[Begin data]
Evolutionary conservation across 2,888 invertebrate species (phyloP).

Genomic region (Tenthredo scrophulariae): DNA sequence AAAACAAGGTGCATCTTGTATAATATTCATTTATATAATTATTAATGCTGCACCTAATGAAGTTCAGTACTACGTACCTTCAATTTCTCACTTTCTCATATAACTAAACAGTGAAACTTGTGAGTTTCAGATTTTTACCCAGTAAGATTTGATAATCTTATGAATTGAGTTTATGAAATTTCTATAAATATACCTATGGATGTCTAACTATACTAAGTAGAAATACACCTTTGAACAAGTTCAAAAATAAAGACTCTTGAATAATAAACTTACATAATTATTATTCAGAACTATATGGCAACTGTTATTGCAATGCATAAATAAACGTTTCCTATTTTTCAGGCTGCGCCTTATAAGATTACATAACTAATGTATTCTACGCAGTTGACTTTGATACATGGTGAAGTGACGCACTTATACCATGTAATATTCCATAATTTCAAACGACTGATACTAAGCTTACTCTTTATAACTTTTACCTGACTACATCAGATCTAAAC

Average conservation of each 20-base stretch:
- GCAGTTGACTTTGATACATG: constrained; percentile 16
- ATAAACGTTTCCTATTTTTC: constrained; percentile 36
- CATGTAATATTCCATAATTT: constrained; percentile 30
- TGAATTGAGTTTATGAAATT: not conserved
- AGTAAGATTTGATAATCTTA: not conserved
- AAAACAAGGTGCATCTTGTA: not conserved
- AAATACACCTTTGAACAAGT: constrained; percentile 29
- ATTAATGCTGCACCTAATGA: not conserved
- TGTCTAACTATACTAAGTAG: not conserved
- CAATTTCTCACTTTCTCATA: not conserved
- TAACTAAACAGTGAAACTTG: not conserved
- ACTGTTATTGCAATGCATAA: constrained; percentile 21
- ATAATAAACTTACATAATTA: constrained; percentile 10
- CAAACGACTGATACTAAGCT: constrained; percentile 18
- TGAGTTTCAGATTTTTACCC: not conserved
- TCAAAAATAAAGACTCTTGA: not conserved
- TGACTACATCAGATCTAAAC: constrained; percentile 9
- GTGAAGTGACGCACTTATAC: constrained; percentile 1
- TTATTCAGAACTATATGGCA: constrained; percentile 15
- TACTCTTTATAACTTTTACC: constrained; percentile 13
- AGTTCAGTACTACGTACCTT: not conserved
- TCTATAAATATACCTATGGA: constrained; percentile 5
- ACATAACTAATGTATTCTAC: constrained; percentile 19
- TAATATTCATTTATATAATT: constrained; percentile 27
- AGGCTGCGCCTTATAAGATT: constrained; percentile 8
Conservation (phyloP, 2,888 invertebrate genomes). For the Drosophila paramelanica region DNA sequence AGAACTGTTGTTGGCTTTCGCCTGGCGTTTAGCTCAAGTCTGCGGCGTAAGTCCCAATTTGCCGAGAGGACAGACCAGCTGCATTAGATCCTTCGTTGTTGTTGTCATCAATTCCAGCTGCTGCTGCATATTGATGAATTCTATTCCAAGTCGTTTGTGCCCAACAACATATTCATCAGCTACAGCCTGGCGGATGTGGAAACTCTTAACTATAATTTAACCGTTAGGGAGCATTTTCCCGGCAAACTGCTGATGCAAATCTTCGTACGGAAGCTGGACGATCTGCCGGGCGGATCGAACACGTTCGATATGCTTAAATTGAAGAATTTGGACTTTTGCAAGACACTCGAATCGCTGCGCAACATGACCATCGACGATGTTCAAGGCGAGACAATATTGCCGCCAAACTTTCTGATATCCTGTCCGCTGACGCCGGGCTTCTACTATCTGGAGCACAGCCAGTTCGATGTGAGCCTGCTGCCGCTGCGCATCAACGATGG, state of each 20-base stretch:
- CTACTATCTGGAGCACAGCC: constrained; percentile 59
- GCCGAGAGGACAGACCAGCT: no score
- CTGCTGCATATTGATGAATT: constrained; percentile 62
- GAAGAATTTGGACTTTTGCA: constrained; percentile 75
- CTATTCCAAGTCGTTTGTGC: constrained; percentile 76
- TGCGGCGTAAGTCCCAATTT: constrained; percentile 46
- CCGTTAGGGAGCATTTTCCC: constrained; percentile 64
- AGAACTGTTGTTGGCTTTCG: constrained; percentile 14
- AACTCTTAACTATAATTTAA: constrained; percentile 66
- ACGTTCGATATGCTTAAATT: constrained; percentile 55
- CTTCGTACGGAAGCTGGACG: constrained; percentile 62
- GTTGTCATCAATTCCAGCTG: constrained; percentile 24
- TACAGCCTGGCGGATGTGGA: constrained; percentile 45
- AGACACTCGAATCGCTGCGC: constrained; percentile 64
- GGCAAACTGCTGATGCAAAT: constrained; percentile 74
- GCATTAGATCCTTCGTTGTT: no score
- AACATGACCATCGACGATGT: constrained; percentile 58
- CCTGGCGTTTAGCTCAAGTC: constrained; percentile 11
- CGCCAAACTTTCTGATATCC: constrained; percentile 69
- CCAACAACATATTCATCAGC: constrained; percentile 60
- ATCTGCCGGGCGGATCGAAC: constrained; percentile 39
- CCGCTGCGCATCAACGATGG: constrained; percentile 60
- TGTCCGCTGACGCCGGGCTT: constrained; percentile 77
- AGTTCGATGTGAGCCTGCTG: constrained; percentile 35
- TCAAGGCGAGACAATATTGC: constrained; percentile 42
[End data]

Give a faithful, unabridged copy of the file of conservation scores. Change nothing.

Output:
Evolutionary conservation across 2,888 invertebrate species (phyloP).

Genomic region (Tenthredo scrophulariae): DNA sequence AAAACAAGGTGCATCTTGTATAATATTCATTTATATAATTATTAATGCTGCACCTAATGAAGTTCAGTACTACGTACCTTCAATTTCTCACTTTCTCATATAACTAAACAGTGAAACTTGTGAGTTTCAGATTTTTACCCAGTAAGATTTGATAATCTTATGAATTGAGTTTATGAAATTTCTATAAATATACCTATGGATGTCTAACTATACTAAGTAGAAATACACCTTTGAACAAGTTCAAAAATAAAGACTCTTGAATAATAAACTTACATAATTATTATTCAGAACTATATGGCAACTGTTATTGCAATGCATAAATAAACGTTTCCTATTTTTCAGGCTGCGCCTTATAAGATTACATAACTAATGTATTCTACGCAGTTGACTTTGATACATGGTGAAGTGACGCACTTATACCATGTAATATTCCATAATTTCAAACGACTGATACTAAGCTTACTCTTTATAACTTTTACCTGACTACATCAGATCTAAAC

Average conservation of each 20-base stretch:
- GCAGTTGACTTTGATACATG: constrained; percentile 16
- ATAAACGTTTCCTATTTTTC: constrained; percentile 36
- CATGTAATATTCCATAATTT: constrained; percentile 30
- TGAATTGAGTTTATGAAATT: not conserved
- AGTAAGATTTGATAATCTTA: not conserved
- AAAACAAGGTGCATCTTGTA: not conserved
- AAATACACCTTTGAACAAGT: constrained; percentile 29
- ATTAATGCTGCACCTAATGA: not conserved
- TGTCTAACTATACTAAGTAG: not conserved
- CAATTTCTCACTTTCTCATA: not conserved
- TAACTAAACAGTGAAACTTG: not conserved
- ACTGTTATTGCAATGCATAA: constrained; percentile 21
- ATAATAAACTTACATAATTA: constrained; percentile 10
- CAAACGACTGATACTAAGCT: constrained; percentile 18
- TGAGTTTCAGATTTTTACCC: not conserved
- TCAAAAATAAAGACTCTTGA: not conserved
- TGACTACATCAGATCTAAAC: constrained; percentile 9
- GTGAAGTGACGCACTTATAC: constrained; percentile 1
- TTATTCAGAACTATATGGCA: constrained; percentile 15
- TACTCTTTATAACTTTTACC: constrained; percentile 13
- AGTTCAGTACTACGTACCTT: not conserved
- TCTATAAATATACCTATGGA: constrained; percentile 5
- ACATAACTAATGTATTCTAC: constrained; percentile 19
- TAATATTCATTTATATAATT: constrained; percentile 27
- AGGCTGCGCCTTATAAGATT: constrained; percentile 8
Conservation (phyloP, 2,888 invertebrate genomes). For the Drosophila paramelanica region DNA sequence AGAACTGTTGTTGGCTTTCGCCTGGCGTTTAGCTCAAGTCTGCGGCGTAAGTCCCAATTTGCCGAGAGGACAGACCAGCTGCATTAGATCCTTCGTTGTTGTTGTCATCAATTCCAGCTGCTGCTGCATATTGATGAATTCTATTCCAAGTCGTTTGTGCCCAACAACATATTCATCAGCTACAGCCTGGCGGATGTGGAAACTCTTAACTATAATTTAACCGTTAGGGAGCATTTTCCCGGCAAACTGCTGATGCAAATCTTCGTACGGAAGCTGGACGATCTGCCGGGCGGATCGAACACGTTCGATATGCTTAAATTGAAGAATTTGGACTTTTGCAAGACACTCGAATCGCTGCGCAACATGACCATCGACGATGTTCAAGGCGAGACAATATTGCCGCCAAACTTTCTGATATCCTGTCCGCTGACGCCGGGCTTCTACTATCTGGAGCACAGCCAGTTCGATGTGAGCCTGCTGCCGCTGCGCATCAACGATGG, state of each 20-base stretch:
- CTACTATCTGGAGCACAGCC: constrained; percentile 59
- GCCGAGAGGACAGACCAGCT: no score
- CTGCTGCATATTGATGAATT: constrained; percentile 62
- GAAGAATTTGGACTTTTGCA: constrained; percentile 75
- CTATTCCAAGTCGTTTGTGC: constrained; percentile 76
- TGCGGCGTAAGTCCCAATTT: constrained; percentile 46
- CCGTTAGGGAGCATTTTCCC: constrained; percentile 64
- AGAACTGTTGTTGGCTTTCG: constrained; percentile 14
- AACTCTTAACTATAATTTAA: constrained; percentile 66
- ACGTTCGATATGCTTAAATT: constrained; percentile 55
- CTTCGTACGGAAGCTGGACG: constrained; percentile 62
- GTTGTCATCAATTCCAGCTG: constrained; percentile 24
- TACAGCCTGGCGGATGTGGA: constrained; percentile 45
- AGACACTCGAATCGCTGCGC: constrained; percentile 64
- GGCAAACTGCTGATGCAAAT: constrained; percentile 74
- GCATTAGATCCTTCGTTGTT: no score
- AACATGACCATCGACGATGT: constrained; percentile 58
- CCTGGCGTTTAGCTCAAGTC: constrained; percentile 11
- CGCCAAACTTTCTGATATCC: constrained; percentile 69
- CCAACAACATATTCATCAGC: constrained; percentile 60
- ATCTGCCGGGCGGATCGAAC: constrained; percentile 39
- CCGCTGCGCATCAACGATGG: constrained; percentile 60
- TGTCCGCTGACGCCGGGCTT: constrained; percentile 77
- AGTTCGATGTGAGCCTGCTG: constrained; percentile 35
- TCAAGGCGAGACAATATTGC: constrained; percentile 42